Planet Of The Apes (2001) Review
Classic films are good enough to not ever need remaking. Gus Van Sant’s attempt at modernising Psycho was slick but misdirected, and the fact that Rollerball has been delayed until next year due to major re-editing suggests that big-budget remakes are not necessarily sure fire hits (Get Carter anyone?).
The original Planet Of The Apes was a science-fiction classic and for a review of the best available DVD version click here. Rumours have been spreading for years about a remake, and here in 2001, in what is the summer of all summer blockbuster seasons, the remake or ‘revisit’ of Planet Of The Apes is finally upon us, with brilliant visionary Tim Burton at the helm.
Based loosely on the 1968 version and on the Pierre Boulle novel that inspired it, the film is set in 2029 onboard a space station, where scientific experiments to test using apes as guinea pigs for space exploration is taking place. A mysterious worm-hole type cloud is discovered, and one of the trained chimps Peracles is sent to determine the nature of the cloud. After losing contact with Peracles’ spacepod, the chimp’s trainer Leo Davidson (Mark Wahlberg) disobeys orders and attempts a rescue mission. However, Davidson travels through the wormhole and is projected thousands of years into the future.
Crash landing on a strange planet, Davidson finds himself amongst two different tribes. The dominant species are talking apes who hunt and kill cowardly humans who have no sense of unity or strength. Soon enough, Davidson is captured and turned into a slave by a benevolent female chimpanzee named Ari, who believes that humans and apes should live together in peace. However, a vicious Gorilla general named Thade has other ideas, and his determination to rid the planet of all humans sparks a war between the two species. Meanwhile, Davidson’s attempts to return home meets with disapproval with the humans who see him as a ‘saviour from the stars’ brought to save them.
The original Planet Of The Apes was a satirical social commentary held together by a gripping science-fiction plot. Unfortunately, the new version ditches the social commentary and becomes an out-and-out action adventure.
However, the film is extremely enjoyable and slickly paced, if you forgive the terrible and predictable plot that serves to be a cut-and-paste of other movies (not just the Apes ones). The worst part of the film is the ending. If you are a fan of the Apes legacy (or just a sci-fi buff) you will guess all of the twists premature of when you are supposed to. The obligatory final scene twist makes no sense (unless you apply twisted sequel logic based on previous Apes sequels) and appears to be just a lame attempt at bettering the original.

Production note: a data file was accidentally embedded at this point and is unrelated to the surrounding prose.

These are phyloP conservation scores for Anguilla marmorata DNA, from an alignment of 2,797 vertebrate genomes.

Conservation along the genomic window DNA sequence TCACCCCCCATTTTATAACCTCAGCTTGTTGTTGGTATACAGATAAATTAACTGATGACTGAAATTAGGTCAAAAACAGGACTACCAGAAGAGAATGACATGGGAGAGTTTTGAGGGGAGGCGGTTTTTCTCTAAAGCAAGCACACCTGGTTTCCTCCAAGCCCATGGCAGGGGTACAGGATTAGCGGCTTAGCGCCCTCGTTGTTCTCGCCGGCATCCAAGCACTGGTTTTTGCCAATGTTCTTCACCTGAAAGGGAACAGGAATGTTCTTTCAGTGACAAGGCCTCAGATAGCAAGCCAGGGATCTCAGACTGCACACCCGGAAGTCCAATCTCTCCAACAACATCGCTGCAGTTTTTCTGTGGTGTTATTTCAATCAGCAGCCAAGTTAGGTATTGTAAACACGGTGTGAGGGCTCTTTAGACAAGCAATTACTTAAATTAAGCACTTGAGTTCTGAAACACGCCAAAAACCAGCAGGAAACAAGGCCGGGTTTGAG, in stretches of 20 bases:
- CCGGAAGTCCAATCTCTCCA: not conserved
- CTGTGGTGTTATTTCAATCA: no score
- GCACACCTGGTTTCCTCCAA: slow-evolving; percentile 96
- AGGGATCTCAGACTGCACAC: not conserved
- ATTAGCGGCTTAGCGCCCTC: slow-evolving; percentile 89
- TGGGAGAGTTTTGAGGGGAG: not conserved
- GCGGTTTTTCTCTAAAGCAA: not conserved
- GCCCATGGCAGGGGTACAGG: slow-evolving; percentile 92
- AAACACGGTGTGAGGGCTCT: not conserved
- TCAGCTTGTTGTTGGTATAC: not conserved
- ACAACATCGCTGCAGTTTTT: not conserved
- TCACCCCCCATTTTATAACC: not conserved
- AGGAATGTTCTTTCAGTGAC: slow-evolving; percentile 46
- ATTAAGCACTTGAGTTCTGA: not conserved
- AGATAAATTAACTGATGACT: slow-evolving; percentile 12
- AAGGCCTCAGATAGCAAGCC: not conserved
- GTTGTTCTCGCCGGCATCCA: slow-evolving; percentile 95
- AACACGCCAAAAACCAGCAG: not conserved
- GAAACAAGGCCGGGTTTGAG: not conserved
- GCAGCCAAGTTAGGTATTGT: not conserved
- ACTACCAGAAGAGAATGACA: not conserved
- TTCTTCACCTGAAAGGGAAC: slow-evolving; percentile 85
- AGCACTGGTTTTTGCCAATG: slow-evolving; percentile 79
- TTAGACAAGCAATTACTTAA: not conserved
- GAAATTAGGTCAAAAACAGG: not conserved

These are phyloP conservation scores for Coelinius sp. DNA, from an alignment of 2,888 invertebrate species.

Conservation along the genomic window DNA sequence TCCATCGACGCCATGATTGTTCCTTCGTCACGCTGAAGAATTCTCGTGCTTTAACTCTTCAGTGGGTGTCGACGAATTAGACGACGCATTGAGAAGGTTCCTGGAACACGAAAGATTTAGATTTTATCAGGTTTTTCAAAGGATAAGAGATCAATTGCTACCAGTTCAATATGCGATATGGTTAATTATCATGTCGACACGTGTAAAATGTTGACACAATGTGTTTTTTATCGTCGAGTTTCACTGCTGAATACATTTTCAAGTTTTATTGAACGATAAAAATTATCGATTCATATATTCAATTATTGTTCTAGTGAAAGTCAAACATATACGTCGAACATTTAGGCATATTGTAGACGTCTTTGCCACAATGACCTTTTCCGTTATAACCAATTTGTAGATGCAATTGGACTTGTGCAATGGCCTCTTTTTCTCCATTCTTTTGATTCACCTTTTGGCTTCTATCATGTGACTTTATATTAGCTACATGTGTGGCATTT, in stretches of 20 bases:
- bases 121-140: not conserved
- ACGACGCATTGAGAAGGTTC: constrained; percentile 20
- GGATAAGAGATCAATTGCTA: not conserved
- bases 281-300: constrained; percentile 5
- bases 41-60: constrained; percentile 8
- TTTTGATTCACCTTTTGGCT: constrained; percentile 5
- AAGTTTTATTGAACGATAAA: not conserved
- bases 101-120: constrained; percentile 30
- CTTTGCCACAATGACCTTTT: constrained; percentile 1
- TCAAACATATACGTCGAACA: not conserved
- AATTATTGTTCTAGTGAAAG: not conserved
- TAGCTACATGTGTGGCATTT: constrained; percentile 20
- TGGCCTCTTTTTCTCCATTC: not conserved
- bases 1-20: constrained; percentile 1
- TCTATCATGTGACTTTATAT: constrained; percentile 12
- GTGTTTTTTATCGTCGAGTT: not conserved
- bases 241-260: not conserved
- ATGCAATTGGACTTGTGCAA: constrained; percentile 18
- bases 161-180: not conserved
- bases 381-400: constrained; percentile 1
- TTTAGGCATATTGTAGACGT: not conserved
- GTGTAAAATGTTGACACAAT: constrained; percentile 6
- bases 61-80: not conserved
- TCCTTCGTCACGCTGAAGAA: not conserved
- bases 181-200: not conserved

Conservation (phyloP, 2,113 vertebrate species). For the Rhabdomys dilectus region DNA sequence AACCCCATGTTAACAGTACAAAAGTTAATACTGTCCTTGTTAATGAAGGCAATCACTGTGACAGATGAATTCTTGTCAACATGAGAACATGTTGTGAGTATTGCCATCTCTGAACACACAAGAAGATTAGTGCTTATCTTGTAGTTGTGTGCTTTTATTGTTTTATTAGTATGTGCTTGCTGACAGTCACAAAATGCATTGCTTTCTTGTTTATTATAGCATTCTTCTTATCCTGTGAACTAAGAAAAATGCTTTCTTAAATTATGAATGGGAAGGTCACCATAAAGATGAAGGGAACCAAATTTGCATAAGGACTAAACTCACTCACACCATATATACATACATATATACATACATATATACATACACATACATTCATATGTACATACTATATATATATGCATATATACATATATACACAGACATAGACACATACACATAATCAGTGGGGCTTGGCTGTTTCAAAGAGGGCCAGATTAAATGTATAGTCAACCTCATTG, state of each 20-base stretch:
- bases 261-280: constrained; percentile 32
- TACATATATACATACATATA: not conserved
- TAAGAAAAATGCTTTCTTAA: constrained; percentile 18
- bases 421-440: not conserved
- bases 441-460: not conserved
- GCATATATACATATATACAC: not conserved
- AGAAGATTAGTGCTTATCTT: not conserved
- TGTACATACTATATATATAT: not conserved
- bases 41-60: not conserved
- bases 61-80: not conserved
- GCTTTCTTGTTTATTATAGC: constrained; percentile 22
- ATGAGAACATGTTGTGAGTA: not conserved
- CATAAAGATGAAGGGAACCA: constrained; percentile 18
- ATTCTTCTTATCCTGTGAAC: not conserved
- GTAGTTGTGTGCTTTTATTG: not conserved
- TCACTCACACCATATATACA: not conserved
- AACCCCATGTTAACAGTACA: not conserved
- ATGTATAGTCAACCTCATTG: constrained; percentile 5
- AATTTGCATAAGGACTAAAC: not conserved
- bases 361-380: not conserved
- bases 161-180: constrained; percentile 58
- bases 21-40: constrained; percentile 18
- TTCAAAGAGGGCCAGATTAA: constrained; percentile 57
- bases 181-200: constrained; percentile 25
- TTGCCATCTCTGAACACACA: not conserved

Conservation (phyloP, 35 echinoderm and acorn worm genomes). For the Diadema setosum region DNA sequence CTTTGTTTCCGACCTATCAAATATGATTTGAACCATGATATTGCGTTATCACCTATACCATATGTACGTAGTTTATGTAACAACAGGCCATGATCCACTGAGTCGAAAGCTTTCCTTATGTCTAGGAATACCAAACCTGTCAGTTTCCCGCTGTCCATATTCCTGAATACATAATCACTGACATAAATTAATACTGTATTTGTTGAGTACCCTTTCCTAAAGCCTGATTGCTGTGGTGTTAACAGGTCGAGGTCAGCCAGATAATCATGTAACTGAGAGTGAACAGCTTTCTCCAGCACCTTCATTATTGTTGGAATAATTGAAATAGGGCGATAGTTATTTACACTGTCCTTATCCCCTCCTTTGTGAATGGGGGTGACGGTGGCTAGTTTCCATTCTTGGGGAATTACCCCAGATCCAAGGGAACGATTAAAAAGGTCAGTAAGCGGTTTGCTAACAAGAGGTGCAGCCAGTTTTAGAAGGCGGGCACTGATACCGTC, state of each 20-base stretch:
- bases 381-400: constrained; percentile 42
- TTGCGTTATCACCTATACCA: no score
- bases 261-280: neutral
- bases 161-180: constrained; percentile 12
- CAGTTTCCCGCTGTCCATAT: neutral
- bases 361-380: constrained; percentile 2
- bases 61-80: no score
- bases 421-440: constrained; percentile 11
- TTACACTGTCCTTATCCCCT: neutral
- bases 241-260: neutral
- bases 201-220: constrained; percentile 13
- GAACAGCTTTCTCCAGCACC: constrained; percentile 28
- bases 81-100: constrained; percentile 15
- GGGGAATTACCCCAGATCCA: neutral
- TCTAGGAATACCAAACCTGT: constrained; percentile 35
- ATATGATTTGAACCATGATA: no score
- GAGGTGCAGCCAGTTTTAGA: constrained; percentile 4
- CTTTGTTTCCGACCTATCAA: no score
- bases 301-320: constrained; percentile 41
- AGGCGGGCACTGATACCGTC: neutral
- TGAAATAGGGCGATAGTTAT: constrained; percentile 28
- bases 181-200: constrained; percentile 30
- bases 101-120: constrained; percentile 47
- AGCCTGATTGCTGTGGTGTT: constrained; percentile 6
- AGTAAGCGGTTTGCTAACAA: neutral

Cast wise, I was disappointed. Mark Wahlberg is so minimalist and lacking charisma that he doesn’t even seem surprised to have landed on a planet infested with talking apes (maybe he’s seen the original – unlike everyone else in the cinema who the in-jokes were wasted on – such as cameos from Charlton Heston as an ape). Wahlberg is such a bad A-list actor you’d be forgiven for thinking the producers wanted the apes to be the main attraction. Helena Bonham Carter as Ari is just a pale imitation of Kim Hunter as Zira, and as for the grunting Tim Roth, let’s just say his two dimensional Thade character lacked all of the menace of Dr. Zaius. After his King King-esque performance in The Green Mile, Michael Clarke Duncan seems a perfect choice to play Attar, a character whose role looks likely to expand in the inevitable sequel. Lisa Marie as Nova is pure annoyance, and her role is so small you get the feeling her performance has been cut dramatically.
Visually, the film doesn’t match it’s predecessor. Whereas the original utilised beautiful natural locales such as the Utah rockies, the modern version settles for blue screen effects and studio sets. The makeup by multi-Oscar winner Rick Baker is too reminiscent of his other work and is no where near as innovative as John Chambers’ work on the original. Unfortunately, the biggest disappointment technically is Tim Burton’s direction. Burton seems unable to control the film to his own ends and his direction seems like a typical ‘director-for-hire’ approach, although thank goodness Michael Bay didn’t get near the film. Those expecting a film in the Burton visual style will be disappointed to note that Sleepy Hollow or Batman this isn’t, and even though the film is very entertaining and contains some good moments it still feels like a missed opportunity. Why bother to remake a classic if you are only going to hit half the targets you aim for?
Planet Of The Apes has something for everyone in the form of cliched science-fiction, comedy, action, adventure and the final scene twist ending. You’ll enjoy it, but don’t expect to understand the ending and don’t expect this to be the only film in the franchise. It’s Burton’s worst film, but that does not mean it is bad by any means (and if anything shows you how good his career has been). It’s worrying in Hollywood when a big budget remake serves only as a testament to how good the original really was.